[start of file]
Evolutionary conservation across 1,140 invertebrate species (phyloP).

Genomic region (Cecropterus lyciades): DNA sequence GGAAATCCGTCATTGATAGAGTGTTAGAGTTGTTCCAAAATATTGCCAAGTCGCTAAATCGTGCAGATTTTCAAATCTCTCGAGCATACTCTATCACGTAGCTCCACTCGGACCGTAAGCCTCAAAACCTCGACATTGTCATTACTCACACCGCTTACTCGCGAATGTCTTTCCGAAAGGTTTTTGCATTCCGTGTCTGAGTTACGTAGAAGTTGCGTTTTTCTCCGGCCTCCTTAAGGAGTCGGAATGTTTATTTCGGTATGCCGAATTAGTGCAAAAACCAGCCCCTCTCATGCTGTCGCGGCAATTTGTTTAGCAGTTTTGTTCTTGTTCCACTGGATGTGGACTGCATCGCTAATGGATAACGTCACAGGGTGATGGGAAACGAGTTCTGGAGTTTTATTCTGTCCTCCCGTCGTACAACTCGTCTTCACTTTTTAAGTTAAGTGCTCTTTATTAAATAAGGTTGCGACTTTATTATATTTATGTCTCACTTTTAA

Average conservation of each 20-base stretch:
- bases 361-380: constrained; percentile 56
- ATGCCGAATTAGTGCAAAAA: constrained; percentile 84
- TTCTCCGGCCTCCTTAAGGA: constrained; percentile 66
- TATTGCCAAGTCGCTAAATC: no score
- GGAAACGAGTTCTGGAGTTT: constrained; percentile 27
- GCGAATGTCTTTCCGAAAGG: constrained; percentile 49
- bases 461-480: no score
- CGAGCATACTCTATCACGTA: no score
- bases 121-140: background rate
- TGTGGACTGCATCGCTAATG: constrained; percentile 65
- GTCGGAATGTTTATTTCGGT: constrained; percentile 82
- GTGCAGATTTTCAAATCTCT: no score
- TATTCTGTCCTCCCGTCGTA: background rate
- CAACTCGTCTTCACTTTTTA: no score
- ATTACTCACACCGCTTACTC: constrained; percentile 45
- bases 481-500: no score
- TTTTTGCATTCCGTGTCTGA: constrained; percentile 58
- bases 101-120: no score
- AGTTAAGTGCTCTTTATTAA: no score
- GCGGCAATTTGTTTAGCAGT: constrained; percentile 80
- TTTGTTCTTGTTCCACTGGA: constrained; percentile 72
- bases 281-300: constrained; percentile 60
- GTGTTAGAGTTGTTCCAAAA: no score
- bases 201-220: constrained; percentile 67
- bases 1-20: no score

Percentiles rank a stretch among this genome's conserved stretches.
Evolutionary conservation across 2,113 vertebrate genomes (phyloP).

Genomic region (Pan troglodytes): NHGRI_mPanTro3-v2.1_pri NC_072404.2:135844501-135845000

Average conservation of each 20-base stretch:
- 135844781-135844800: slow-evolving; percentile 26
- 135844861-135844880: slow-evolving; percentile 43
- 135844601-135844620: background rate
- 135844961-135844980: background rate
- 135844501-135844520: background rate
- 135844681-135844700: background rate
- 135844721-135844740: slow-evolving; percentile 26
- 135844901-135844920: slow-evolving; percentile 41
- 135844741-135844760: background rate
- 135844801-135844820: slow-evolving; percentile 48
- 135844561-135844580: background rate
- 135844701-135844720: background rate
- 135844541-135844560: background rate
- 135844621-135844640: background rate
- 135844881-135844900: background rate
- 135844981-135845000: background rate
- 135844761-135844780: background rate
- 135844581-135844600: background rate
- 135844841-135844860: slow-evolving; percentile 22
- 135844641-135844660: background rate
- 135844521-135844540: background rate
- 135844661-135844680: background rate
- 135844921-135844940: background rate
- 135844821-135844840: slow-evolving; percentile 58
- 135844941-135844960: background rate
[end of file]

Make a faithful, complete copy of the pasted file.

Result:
Evolutionary conservation across 1,140 invertebrate species (phyloP).

Genomic region (Cecropterus lyciades): DNA sequence GGAAATCCGTCATTGATAGAGTGTTAGAGTTGTTCCAAAATATTGCCAAGTCGCTAAATCGTGCAGATTTTCAAATCTCTCGAGCATACTCTATCACGTAGCTCCACTCGGACCGTAAGCCTCAAAACCTCGACATTGTCATTACTCACACCGCTTACTCGCGAATGTCTTTCCGAAAGGTTTTTGCATTCCGTGTCTGAGTTACGTAGAAGTTGCGTTTTTCTCCGGCCTCCTTAAGGAGTCGGAATGTTTATTTCGGTATGCCGAATTAGTGCAAAAACCAGCCCCTCTCATGCTGTCGCGGCAATTTGTTTAGCAGTTTTGTTCTTGTTCCACTGGATGTGGACTGCATCGCTAATGGATAACGTCACAGGGTGATGGGAAACGAGTTCTGGAGTTTTATTCTGTCCTCCCGTCGTACAACTCGTCTTCACTTTTTAAGTTAAGTGCTCTTTATTAAATAAGGTTGCGACTTTATTATATTTATGTCTCACTTTTAA

Average conservation of each 20-base stretch:
- bases 361-380: constrained; percentile 56
- ATGCCGAATTAGTGCAAAAA: constrained; percentile 84
- TTCTCCGGCCTCCTTAAGGA: constrained; percentile 66
- TATTGCCAAGTCGCTAAATC: no score
- GGAAACGAGTTCTGGAGTTT: constrained; percentile 27
- GCGAATGTCTTTCCGAAAGG: constrained; percentile 49
- bases 461-480: no score
- CGAGCATACTCTATCACGTA: no score
- bases 121-140: background rate
- TGTGGACTGCATCGCTAATG: constrained; percentile 65
- GTCGGAATGTTTATTTCGGT: constrained; percentile 82
- GTGCAGATTTTCAAATCTCT: no score
- TATTCTGTCCTCCCGTCGTA: background rate
- CAACTCGTCTTCACTTTTTA: no score
- ATTACTCACACCGCTTACTC: constrained; percentile 45
- bases 481-500: no score
- TTTTTGCATTCCGTGTCTGA: constrained; percentile 58
- bases 101-120: no score
- AGTTAAGTGCTCTTTATTAA: no score
- GCGGCAATTTGTTTAGCAGT: constrained; percentile 80
- TTTGTTCTTGTTCCACTGGA: constrained; percentile 72
- bases 281-300: constrained; percentile 60
- GTGTTAGAGTTGTTCCAAAA: no score
- bases 201-220: constrained; percentile 67
- bases 1-20: no score

Percentiles rank a stretch among this genome's conserved stretches.
Evolutionary conservation across 2,113 vertebrate genomes (phyloP).

Genomic region (Pan troglodytes): NHGRI_mPanTro3-v2.1_pri NC_072404.2:135844501-135845000

Average conservation of each 20-base stretch:
- 135844781-135844800: slow-evolving; percentile 26
- 135844861-135844880: slow-evolving; percentile 43
- 135844601-135844620: background rate
- 135844961-135844980: background rate
- 135844501-135844520: background rate
- 135844681-135844700: background rate
- 135844721-135844740: slow-evolving; percentile 26
- 135844901-135844920: slow-evolving; percentile 41
- 135844741-135844760: background rate
- 135844801-135844820: slow-evolving; percentile 48
- 135844561-135844580: background rate
- 135844701-135844720: background rate
- 135844541-135844560: background rate
- 135844621-135844640: background rate
- 135844881-135844900: background rate
- 135844981-135845000: background rate
- 135844761-135844780: background rate
- 135844581-135844600: background rate
- 135844841-135844860: slow-evolving; percentile 22
- 135844641-135844660: background rate
- 135844521-135844540: background rate
- 135844661-135844680: background rate
- 135844921-135844940: background rate
- 135844821-135844840: slow-evolving; percentile 58
- 135844941-135844960: background rate